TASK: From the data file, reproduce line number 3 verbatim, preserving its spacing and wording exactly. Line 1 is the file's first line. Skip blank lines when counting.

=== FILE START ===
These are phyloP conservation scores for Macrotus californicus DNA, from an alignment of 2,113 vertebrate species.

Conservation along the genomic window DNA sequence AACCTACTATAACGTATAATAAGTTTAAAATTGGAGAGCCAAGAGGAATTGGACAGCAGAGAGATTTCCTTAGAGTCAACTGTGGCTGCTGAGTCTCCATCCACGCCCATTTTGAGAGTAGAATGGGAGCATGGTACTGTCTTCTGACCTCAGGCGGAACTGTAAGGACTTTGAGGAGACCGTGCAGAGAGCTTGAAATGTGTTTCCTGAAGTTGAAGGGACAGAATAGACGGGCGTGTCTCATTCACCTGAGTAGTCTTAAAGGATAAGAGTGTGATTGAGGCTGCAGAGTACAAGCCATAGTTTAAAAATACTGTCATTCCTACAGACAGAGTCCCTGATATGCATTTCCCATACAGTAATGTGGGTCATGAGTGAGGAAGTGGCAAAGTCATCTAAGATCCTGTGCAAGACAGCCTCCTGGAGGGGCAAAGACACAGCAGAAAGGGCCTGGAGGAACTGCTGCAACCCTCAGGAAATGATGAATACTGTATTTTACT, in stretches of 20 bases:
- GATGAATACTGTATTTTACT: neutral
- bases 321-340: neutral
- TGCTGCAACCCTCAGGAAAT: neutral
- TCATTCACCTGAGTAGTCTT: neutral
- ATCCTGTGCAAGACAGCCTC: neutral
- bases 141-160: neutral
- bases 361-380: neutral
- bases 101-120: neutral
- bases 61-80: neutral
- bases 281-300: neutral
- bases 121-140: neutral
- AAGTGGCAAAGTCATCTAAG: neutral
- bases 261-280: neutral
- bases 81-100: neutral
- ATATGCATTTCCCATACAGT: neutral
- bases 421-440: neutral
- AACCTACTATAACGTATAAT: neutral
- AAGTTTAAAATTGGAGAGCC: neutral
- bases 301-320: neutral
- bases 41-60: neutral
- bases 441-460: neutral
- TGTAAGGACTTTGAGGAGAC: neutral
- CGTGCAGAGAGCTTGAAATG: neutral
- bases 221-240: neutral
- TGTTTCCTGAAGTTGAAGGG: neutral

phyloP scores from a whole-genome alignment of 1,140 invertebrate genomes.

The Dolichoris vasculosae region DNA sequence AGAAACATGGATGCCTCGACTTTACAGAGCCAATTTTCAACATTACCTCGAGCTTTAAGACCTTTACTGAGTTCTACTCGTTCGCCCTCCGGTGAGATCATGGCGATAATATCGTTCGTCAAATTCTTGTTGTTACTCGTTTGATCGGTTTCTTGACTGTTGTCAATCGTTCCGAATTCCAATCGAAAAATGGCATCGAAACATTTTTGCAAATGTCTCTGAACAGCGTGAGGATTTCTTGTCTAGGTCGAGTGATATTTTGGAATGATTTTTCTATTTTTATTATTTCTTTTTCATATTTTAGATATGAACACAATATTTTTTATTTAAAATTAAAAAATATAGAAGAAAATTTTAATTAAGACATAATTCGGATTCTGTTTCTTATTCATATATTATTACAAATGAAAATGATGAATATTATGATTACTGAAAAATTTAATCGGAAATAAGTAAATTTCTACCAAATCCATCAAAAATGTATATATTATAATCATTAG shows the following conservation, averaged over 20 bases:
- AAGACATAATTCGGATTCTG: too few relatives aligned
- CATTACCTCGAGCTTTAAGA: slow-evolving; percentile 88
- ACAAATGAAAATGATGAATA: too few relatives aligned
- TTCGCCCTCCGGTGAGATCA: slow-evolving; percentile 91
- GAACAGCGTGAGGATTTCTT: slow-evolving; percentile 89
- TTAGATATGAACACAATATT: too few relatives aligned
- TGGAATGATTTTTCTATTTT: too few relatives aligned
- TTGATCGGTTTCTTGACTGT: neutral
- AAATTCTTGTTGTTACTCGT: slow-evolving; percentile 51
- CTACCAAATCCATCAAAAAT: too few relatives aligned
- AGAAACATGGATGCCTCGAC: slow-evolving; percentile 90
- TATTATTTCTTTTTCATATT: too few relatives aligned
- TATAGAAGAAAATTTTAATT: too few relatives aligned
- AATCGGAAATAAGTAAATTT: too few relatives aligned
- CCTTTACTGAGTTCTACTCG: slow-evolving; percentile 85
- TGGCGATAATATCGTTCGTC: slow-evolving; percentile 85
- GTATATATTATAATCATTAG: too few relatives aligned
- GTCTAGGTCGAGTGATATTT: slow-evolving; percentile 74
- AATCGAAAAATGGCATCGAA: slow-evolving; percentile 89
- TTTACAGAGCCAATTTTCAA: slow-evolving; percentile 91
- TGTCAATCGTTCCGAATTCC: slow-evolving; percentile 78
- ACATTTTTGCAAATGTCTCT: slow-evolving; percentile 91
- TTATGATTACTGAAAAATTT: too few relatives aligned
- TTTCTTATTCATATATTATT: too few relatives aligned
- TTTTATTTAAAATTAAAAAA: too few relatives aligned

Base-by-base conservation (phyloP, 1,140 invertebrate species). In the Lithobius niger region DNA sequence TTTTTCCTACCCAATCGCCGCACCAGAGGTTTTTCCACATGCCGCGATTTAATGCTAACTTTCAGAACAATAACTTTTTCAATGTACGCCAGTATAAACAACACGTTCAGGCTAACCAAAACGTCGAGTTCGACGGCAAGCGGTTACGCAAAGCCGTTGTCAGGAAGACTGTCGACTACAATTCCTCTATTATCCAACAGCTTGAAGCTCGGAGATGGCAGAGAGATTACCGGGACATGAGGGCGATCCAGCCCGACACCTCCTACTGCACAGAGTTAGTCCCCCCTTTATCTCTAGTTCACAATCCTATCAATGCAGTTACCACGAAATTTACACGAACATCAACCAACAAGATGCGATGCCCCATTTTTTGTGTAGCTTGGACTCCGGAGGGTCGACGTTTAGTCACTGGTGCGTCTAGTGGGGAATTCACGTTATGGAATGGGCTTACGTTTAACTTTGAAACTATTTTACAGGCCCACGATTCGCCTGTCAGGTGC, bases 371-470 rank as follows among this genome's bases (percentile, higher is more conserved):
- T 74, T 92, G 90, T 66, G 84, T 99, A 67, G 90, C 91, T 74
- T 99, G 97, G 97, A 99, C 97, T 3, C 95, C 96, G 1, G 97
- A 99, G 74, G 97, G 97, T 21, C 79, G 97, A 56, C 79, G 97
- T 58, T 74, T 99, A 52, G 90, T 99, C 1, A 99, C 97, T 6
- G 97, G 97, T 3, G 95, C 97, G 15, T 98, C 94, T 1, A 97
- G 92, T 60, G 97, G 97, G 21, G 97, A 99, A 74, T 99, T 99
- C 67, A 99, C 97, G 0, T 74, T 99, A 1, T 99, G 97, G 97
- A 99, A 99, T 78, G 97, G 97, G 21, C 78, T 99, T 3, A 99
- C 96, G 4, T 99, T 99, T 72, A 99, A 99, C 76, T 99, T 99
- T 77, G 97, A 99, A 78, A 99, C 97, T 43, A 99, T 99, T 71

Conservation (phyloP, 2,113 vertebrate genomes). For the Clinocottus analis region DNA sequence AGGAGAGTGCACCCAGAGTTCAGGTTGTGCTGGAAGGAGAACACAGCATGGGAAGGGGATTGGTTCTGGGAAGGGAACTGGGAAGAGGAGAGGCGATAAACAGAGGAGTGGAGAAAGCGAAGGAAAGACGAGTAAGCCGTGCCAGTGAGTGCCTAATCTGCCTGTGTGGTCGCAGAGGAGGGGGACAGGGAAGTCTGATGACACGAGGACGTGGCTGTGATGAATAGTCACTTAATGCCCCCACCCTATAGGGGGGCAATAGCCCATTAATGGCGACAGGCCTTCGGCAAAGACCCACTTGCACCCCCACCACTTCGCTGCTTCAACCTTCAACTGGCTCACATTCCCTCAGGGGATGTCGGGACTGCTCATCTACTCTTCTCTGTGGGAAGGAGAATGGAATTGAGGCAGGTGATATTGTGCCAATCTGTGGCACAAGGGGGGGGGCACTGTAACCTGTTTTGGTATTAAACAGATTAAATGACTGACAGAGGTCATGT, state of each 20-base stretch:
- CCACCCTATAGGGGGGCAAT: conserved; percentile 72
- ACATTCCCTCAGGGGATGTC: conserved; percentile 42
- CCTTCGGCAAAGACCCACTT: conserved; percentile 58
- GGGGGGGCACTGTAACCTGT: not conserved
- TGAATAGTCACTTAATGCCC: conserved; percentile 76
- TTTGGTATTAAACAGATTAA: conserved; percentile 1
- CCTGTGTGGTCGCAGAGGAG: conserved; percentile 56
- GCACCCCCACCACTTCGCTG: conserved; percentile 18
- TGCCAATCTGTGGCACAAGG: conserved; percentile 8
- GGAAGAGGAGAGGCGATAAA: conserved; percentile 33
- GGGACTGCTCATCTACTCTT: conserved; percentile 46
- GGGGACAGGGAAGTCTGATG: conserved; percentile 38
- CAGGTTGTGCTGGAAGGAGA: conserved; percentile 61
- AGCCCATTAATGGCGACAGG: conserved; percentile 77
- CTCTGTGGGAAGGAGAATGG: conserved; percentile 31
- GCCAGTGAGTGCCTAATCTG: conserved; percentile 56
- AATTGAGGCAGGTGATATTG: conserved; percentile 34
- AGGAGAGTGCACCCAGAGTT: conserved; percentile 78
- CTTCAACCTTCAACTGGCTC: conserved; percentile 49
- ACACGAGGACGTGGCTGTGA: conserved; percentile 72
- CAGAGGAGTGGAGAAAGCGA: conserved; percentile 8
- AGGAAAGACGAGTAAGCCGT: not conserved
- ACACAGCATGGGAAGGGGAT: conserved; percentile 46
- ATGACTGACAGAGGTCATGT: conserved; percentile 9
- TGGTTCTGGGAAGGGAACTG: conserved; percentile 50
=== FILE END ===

- GATGAATACTGTATTTTACT: neutral